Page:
“Maybe you could do the things you did while you were back here, then,” the Doctor said softly, meaning in this time, in this place. This was a quiet time in both of their histories, before the Master had ever dreamed of fear, before the Doctor had ever been called the Oncoming Storm. “Maybe you could remember how it felt.” He tried to call it back to his own mind, the way it had felt to be young. Not to hate, not to rage, not to embrace madness. Just to be, eager and full of untapped potential.
“How it felt?” the Master repeated. “Doctor, when I was here, I only felt one thing.”
The Master hesitated, looking down at the Doctor. Then his face set in old, familiar lines: recklessness, determination, desire. His fingers tightened in the Doctor’s hair, tipping his face up, and then they were kissing. Like the young boys they weren’t anymore, except that here in the Matrix, they were whatever they wanted to be. The suns were beating down on them, and somewhere down the hill Koschei’s mother would be calling them in soon, but right now all that mattered were Koschei’s lips on his and their bodes pressing together and their minds —
The Doctor’s mind touched the Master’s, and the thousand intervening years between that memory and the present threw a shock of cold water on them both.
They fell apart, standing again, surrounded by the blankness of the real Matrix, empty and without form.
“I’m sorry,” the Master said after a moment, turning away as if he were ashamed.
“Don’t be,” the Doctor said vehemently, grabbing the Master’s shoulder and swinging him back around to face him. The maneuver put them back into each others’ personal space, but the Doctor didn’t care. “Don’t you ever be sorry about that.”
Distantly, the Doctor recognized that they were both still panting. The Master’s hair was disarranged, the borders around his mind soft and porous, still waiting for the Doctor to come inside. It took more strength than the Doctor was proud of, even after all of these years, to resist that unspoken invitation.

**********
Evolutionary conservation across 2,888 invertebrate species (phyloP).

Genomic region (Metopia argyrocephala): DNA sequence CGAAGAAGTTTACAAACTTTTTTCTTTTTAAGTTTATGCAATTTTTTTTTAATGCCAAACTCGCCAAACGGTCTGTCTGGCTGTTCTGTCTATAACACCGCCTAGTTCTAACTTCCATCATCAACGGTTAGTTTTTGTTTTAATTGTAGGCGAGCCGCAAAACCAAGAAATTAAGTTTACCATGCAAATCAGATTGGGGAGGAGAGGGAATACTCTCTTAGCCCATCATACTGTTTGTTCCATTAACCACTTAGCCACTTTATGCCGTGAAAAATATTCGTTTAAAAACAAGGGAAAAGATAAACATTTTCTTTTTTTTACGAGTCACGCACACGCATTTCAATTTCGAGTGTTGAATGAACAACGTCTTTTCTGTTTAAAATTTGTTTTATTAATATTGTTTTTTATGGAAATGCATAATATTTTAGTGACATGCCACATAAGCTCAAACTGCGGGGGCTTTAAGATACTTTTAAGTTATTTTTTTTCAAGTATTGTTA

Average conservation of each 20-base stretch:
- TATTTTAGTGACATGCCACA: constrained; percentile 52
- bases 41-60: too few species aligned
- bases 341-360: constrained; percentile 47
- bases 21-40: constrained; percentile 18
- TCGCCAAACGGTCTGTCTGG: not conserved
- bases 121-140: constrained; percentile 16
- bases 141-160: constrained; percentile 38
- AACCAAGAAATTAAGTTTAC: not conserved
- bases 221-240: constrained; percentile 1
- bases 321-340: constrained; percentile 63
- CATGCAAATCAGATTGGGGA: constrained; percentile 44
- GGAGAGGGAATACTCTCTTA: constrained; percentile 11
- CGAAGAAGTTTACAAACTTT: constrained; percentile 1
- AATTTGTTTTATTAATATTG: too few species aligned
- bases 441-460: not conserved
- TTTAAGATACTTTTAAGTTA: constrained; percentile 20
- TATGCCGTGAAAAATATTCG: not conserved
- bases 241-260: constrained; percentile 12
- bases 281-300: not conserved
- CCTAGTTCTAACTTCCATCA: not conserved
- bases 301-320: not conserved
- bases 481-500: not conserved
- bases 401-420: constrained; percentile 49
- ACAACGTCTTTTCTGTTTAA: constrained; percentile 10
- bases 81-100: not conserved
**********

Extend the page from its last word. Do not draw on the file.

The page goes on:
“Why did you come here, Doctor?” the Master asked finally.
A thousand answers darted through his mind: facts about the war, the Daleks, their unexpected new technology, the Council’s complete ineptitude in fighting battles. Pleas on behalf of the Universe, everyone who needed a miracle and hoped the Master could provide it. Ohila’s words repurposed: There’s no escaping the Time War. We are a part of this, whether we like it or not. The universe stands on the brink. Will we let it fall?
He could give those reasons, those perfectly valid and legitimate reasons, and the Master would accept them. Wasn’t this the chance he’d been searching for his whole life? The call to lead, to fight, to triumph? And to do it with his own people behind him, apologizing for all their wrongs and begging him to save them? The Master would come back for that alone. The Doctor didn’t need to offer him anything else.
But the Doctor still saw the light from twin suns burning behind his eyes when he blinked, and he felt the Master waiting, still and quiet and so incredibly patient. Still waiting for the Doctor to stretch out his hand and say — what? What was it the Master was still expecting to hear from him, after all these years?
“I’ve come to make a stand,” the Doctor answered finally.
The Master smiled all at once, the sort of open smile that his apparent body had never worn. It was gone in a moment, but the Doctor had seen it, and that was what he saw now when he blinked, brighter than the light of the suns.
“Do you remember what we used to say when we were young?” the Master asked.
The Doctor blinked, frowned, trying to remember which the Master might mean. They’d said so many things when they’d been young — most of them terribly naïve and foolish.
The Master laughed his old familiar laugh, and leaned forward. “One day,” he whispered in the Doctor’s ear. “One day, you and I, we’ll set the galaxy on fire.”
The looming process took three days. The War Doctor could not spend all of his time watching the Master slowly coming back to life. He had an entire Scholarium to reorganize into an engine of war, labs to set up, equipment to acquire, crusty old Time Lord researchers to browbeat and cajole into working together. But his mind kept switching back to the Master, like a needle on a record player jumping tracks, wondering if the skeletal structure had been laid down yet or if the nerves had started firing. He couldn’t focus. On the third day, when he knew they were transferring the personality matrix into the physical shell and infusing it with blood and breath and twelve regenerations, the Doctor dropped three test tubes before he gave up the attempt. Instead he threw himself into calibrating the huon particle accelerator. That was a tricky, fiddly task that, if done wrong, would take half the lab with it. It wasn’t work he’d trust to anyone else. It kept him too occupied even to recall that in the old days, this would have been the Master’s job to do, as the better engineer of the pair.